Twins: Ford Freestar and Mercury Monterey
One of the sensible things that Ford has done in the development of the new minivan that it is bringing to market for ‘04 is recognizing that there is something fundamentally useful about the predecessor vehicle, the Windstar. That is, in creating the Freestar, which is ostensibly a new vehicle, it is re-using approximately 40% of the Windstar. Yes, it is fundamentally the same platform that’s being processed at the Oakville, Ontario, assembly plant. The wheelbase between the two vehicles is nearly the same (the new one is 120.8 in., which is 0.1 bigger); the overall length is the same (201.5 in.). But there are new engines (3.9-liter and 4.2-liter V6s) and a new four-speed automatic transmission. The suspension. Steering. Brakes. Wheels. Tires. Seats. Interiors. All new. The front of the vehicle is new (to handle the frontal offset crash testing that’s now exceedingly important, especially for vehicles like minivans), as is the rear. The floor pan is new (accommodating the deep well necessary to accommodate the fold-into-floor third row seat). So although there is 60% new, the fundamental box is the same, facilitating operations in the plant. And because there didn’t need to be a big tear up at the plant to accommodate the Freestar, they were able to work on ergonomic and processing improvements in the plant, over 800 of them, according to vehicle engineering manager Tom Musselman.
There is another sensible thing that Ford did. Heretofore, the Mercury minivan, the Villager, which went out of production in June 2002, was a short-wheelbase minivan. It shared the vehicle with Nissan, which offered it as the Quest. This time out, Mercury and Ford are sharing the same vehicle. In Mercury’s case, it’s the Monterey. There are differences between the two vehicles. For example, the 4.2-liter (cast iron block, aluminum head; 201 hp @ 4,250 rpm; 263 lb-ft torque @ 3,650 rpm) is standard on the Monterey. Mercury, which is undergoing a product revitalization program (look for a new sedan, the Montego, which will be its version of the Ford Five Hundred; the Mariner, a compact SUV based on the Ford Escape; and a new “flagship” car coming in the next three years), is positioning itself in the market as having “modern design, smartly done,” with particular emphasis (and spending) on interiors.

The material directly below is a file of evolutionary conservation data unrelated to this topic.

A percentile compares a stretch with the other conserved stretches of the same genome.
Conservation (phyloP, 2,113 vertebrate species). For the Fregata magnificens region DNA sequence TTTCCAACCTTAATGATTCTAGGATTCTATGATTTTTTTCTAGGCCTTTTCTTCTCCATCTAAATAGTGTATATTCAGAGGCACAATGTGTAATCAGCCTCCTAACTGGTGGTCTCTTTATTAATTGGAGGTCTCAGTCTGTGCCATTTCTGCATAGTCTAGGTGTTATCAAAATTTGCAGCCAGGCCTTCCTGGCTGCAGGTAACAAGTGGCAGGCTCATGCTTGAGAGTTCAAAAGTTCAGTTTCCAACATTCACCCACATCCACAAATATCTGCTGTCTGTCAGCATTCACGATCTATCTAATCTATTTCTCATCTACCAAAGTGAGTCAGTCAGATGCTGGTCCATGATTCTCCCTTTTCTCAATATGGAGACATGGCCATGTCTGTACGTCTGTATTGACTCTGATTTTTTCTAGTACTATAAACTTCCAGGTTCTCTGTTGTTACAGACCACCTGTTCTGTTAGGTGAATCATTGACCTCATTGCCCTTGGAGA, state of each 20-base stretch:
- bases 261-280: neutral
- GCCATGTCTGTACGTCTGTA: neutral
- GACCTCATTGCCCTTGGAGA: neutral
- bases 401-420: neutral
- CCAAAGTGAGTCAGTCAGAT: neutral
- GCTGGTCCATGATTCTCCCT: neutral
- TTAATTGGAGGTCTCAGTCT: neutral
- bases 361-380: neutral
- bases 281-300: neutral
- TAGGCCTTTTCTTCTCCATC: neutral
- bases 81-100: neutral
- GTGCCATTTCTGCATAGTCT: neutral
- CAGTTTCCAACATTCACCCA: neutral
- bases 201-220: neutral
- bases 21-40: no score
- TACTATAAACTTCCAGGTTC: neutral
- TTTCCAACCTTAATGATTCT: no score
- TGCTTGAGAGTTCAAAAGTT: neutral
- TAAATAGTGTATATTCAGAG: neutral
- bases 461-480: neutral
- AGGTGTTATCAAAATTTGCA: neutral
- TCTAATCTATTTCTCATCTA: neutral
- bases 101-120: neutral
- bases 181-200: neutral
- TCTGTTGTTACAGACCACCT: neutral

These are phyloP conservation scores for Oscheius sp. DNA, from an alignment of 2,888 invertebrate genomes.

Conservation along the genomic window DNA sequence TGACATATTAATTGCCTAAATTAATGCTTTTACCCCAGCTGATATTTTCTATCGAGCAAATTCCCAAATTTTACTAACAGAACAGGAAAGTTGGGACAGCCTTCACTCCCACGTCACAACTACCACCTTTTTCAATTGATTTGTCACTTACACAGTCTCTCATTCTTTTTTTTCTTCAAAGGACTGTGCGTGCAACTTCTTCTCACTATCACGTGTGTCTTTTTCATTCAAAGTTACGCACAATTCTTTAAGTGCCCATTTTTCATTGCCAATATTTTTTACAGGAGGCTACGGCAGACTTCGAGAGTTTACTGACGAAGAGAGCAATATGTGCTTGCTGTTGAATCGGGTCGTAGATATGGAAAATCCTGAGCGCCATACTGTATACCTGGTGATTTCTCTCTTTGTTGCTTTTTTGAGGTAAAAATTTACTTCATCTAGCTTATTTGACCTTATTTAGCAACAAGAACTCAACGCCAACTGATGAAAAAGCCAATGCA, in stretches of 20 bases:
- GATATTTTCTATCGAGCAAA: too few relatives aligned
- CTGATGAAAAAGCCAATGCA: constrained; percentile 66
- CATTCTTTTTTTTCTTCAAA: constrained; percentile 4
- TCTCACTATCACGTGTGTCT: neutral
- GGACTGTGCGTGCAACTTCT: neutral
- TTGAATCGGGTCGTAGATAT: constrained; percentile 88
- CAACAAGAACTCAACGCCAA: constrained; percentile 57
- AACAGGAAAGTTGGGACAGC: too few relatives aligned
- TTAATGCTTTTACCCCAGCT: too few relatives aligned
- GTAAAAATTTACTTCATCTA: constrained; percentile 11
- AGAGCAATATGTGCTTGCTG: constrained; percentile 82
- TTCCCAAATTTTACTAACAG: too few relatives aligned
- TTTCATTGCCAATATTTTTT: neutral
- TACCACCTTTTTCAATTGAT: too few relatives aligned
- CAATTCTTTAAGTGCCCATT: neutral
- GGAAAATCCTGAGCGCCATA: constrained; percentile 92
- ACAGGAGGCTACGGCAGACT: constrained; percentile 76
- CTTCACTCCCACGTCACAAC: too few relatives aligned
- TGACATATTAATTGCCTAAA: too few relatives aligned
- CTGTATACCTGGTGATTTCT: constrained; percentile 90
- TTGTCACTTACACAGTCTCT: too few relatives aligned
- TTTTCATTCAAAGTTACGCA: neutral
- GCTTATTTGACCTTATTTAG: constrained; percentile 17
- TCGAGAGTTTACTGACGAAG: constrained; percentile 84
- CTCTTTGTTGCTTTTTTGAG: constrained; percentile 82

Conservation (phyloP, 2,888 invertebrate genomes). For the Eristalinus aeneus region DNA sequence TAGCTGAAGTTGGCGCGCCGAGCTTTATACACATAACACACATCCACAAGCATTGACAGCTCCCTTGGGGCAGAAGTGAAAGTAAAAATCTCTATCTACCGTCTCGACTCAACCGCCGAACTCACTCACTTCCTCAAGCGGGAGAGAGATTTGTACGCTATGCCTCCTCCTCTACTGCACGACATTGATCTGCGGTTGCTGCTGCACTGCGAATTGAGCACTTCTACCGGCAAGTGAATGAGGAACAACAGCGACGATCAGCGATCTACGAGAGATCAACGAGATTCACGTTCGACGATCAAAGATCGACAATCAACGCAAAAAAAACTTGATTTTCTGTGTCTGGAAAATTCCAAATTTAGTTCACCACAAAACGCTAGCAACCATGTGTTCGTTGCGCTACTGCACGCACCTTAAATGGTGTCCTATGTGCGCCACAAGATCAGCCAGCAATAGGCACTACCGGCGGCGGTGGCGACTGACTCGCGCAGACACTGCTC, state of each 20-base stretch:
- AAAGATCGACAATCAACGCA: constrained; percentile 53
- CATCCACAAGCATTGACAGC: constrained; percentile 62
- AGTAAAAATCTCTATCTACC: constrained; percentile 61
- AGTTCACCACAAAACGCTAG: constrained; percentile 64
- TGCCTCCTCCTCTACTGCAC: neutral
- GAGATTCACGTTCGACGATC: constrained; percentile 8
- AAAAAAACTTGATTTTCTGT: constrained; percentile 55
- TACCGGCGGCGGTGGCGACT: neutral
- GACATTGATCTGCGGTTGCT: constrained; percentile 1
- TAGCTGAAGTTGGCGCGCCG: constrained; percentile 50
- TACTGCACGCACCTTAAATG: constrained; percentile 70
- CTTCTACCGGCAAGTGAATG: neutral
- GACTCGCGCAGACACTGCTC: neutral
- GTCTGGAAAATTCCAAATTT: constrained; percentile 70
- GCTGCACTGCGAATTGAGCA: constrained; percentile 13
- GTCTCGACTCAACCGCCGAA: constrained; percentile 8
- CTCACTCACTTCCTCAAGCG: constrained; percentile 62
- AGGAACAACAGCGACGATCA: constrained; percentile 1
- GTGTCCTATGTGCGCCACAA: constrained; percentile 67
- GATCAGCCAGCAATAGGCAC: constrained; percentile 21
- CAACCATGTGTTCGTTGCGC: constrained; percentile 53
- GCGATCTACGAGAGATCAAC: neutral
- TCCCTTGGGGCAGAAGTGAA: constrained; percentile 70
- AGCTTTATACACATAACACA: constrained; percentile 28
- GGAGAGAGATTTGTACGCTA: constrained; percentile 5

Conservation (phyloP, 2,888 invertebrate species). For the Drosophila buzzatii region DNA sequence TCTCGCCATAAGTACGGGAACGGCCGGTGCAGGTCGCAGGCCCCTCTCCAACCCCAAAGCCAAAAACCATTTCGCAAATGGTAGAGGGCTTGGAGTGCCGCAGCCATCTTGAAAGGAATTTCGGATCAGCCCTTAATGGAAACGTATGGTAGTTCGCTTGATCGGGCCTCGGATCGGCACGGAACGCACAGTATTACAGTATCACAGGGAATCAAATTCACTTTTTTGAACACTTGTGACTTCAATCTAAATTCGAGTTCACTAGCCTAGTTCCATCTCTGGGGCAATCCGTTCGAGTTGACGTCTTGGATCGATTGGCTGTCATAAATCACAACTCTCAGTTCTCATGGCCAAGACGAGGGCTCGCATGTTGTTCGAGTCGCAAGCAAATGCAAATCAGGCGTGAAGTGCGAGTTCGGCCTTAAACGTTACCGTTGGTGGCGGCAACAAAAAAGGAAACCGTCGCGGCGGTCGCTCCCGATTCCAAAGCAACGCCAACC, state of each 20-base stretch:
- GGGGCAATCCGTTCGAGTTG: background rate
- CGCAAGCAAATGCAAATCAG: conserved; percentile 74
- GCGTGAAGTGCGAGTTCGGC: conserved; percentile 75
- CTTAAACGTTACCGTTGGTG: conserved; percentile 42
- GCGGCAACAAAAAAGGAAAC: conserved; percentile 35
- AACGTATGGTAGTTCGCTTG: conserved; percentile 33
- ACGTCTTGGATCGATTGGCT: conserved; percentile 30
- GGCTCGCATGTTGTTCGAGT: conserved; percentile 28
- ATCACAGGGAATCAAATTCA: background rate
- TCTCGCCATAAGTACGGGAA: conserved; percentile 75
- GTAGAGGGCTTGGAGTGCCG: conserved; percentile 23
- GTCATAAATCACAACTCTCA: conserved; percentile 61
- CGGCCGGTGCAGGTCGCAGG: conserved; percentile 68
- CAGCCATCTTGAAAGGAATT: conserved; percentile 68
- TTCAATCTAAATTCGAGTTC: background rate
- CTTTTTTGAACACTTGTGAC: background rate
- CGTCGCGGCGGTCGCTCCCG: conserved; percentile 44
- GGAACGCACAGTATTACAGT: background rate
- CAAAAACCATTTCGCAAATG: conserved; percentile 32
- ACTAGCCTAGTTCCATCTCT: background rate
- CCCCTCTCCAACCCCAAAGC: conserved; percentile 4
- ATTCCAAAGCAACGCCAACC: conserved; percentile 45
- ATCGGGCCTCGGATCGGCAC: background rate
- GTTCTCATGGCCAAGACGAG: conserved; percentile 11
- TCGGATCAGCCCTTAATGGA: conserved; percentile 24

Clever Pricing—Presumably, by making more equipment standard on the Freestar (e.g, from power locks, windows and mirrors to remote keyless entry to four-wheel ABS) they were able to create better manufacturing accounting. Consequently, several Freestar models carry the same approximate price as comparable Windstars, or are a better deal. The Freestar SE has a base MSRP (including a $685 destination charge) of $26,930, $70 less than an ‘03 Windstar LX standard. The top-ended Limited has a base MSRP (including destination) of $33,630, $1,800 less than an ‘03 Windstar Limited.
Clever Seats—Yes, the third row in the Monterey folds flat. The second row is readily flipped up with a one-handed maneuver to get it out of the way for access to the third row. (By folding the third and removing the second rows, there is a behind-the-first-row cargo capacity of 134.3 ft3.) But the most clever seating in the vehicle is the front seats that offer both heating and cooling. This function is based on the “Peltier effect,” which was discovered in 1834. Essentially, this makes use of wires produced from elements within the thermoelectric series. Take two of them, and create a circuit with two junctions. Then when a current is produced, a temperature difference is created. In the Monterey seats, a small electric fan directs the heated or cooled air through the cushions and backrests.
The Mercury Monterey has the signature “waterfall grille” that is becoming a standard characteristic of the “look” of Mercury. Satin aluminum accents are also a design cue. From a technical point of view, there are ultrasonic sensors in both the front and rear fascias that provide parking assist. Its platform mate, the Ford Freestar, offers only rear sensors.